Annals of Spectacularly Misleading Media

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If you were scanning science-related stories in the mass media over the past 10 days or so, you saw some extraordinary news. A few examples:

Scientists discover a ‘universal human language’”.
The hidden sound patterns that could overturn years of linguistic theory” (“In a surprising new study, researchers have uncovered powerful associations between sounds and meanings across thousands of unrelated languages”).
Global human language? Scientists find links between sound and meaning” (“A new linguistic study suggests that biology could play a role in the invention of human languages”).
In world’s languages, scientists discover shared links between sound and meaning” (“Sifting through two-thirds of the world’s languages, scientists have discovered a strange pattern: Words with the same meanings in different languages often seem to share the same sounds”).
Words with same meanings in different languages often seem to share same sounds” (“After analyzing two-thirds of the languages worldwide, scientists have noticed an odd pattern. They have found that the words with same meaning in different languages often apparently have the same sounds”).
Unrelated Languages Often Use Same Sounds for Common Objects and Ideas, Research Finds“.
Researchers Find the Sounds We Build Words From Have Built-In Meanings“.
WORLD LANGUAGES HAVE A COMMON ANCESTOR“.

The trouble is, many of these reports are complete nonsense: no one “discovered a universal human language” or “overturned years of linguistic theory” or showed that “world languages have a common ancestor” or demonstrated that “the sounds we build words from have built-in meanings”. And other stories simply trumpet as news something that has been known, argued, or assumed for millennia: “biology could play a role in the invention of human language”, “words with the same meaning in different languages often have the same sounds”, etc.) There may be a story out there that soberly presents the actual content and significance of the research — but if so, I haven’t found it.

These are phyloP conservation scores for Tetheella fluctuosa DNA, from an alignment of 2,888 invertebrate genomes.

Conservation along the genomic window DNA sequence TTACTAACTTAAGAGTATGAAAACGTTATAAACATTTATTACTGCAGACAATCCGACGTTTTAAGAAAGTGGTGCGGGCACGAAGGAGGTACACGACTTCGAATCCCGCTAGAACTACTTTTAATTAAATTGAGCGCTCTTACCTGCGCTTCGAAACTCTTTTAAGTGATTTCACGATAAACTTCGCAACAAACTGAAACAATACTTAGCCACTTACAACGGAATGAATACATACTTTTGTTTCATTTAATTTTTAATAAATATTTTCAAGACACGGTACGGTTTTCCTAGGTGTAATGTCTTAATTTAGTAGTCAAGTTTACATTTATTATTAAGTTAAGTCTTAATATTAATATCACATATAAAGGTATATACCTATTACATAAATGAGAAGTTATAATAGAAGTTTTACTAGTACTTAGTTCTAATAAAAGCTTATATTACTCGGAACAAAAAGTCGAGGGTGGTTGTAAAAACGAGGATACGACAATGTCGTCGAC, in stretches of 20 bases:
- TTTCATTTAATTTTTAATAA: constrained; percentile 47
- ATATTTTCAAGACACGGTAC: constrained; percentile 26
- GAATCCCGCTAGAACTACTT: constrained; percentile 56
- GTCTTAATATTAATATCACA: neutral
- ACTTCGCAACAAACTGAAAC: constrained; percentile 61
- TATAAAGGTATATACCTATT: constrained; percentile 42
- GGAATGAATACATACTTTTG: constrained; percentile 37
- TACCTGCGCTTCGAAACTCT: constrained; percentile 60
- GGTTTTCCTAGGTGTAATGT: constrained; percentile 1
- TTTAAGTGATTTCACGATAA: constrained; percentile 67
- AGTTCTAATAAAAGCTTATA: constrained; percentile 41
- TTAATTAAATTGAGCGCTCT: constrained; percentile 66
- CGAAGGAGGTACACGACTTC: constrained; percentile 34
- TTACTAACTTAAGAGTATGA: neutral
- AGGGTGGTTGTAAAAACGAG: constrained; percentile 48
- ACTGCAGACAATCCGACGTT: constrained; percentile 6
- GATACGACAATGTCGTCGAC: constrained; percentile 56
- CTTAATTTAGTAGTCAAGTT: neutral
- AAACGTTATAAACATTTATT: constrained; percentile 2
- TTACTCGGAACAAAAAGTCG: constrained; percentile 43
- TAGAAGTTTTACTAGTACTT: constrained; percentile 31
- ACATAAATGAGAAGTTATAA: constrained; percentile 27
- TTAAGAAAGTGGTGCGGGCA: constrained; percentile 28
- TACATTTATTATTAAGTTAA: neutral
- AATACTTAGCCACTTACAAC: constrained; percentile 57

How did this happen? It seems to be the same old sad tale. Science writers, in search of sensational headlines and lacking adequate background to read and evaluate actual scientific papers, re-wrote wildly irresponsible press releases.  And as usual, it’s not clear how complicit the scientists were, but there’s little evidence that they tried very hard to tone down the hoopla.

Here’s the start of the press release from Cornell University — Susan Kelley, “A nose by any other name would sound the same, study finds“:

In a study that shatters a cornerstone concept in linguistics, an analysis of nearly two-thirds of the world’s languages shows that humans tend to use the same sounds for common objects and ideas, no matter what language they’re speaking.  

Published today in the Proceedings of the National Academy of Sciences, the research demonstrates a robust statistical relationship between certain basic concepts – from body parts to familial relationships and aspects of the natural world – and the sounds humans around the world use to describe them.  

“These sound symbolic patterns show up again and again across the world, independent of the geographical dispersal of humans and independent of language lineage,” said Morten H. Christiansen, professor of psychology and director of Cornell’s Cognitive Neuroscience Lab. “There does seem to be something about the human condition that leads to these patterns. We don’t know what it is, but we know it’s there.”

The referenced paper is Damián Blasi et al., “Sound-meaning association biases evidenced across thousands of languages“, PNAS 2016. Its abstract:

It is widely assumed that one of the fundamental properties of spoken language is the arbitrary relation between sound and meaning. Some exceptions in the form of nonarbitrary associations have been documented in linguistics, cognitive science, and anthropology, but these studies only involved small subsets of the 6,000+ languages spoken in the world today. By analyzing word lists covering nearly two-thirds of the world’s languages, we demonstrate that a considerable proportion of 100 basic vocabulary items carry strong associations with specific kinds of human speech sounds, occurring persistently across continents and linguistic lineages (linguistic families or isolates). Prominently among these relations, we find property words (“small” and i, “full” and p or b) and body part terms (“tongue” and l, “nose” and n). The areal and historical distribution of these associations suggests that they often emerge independently rather than being inherited or borrowed. Our results therefore have important implications for the language sciences, given that nonarbitrary associations have been proposed to play a critical role in the emergence of cross-modal mappings, the acquisition of language, and the evolution of our species’ unique communication system.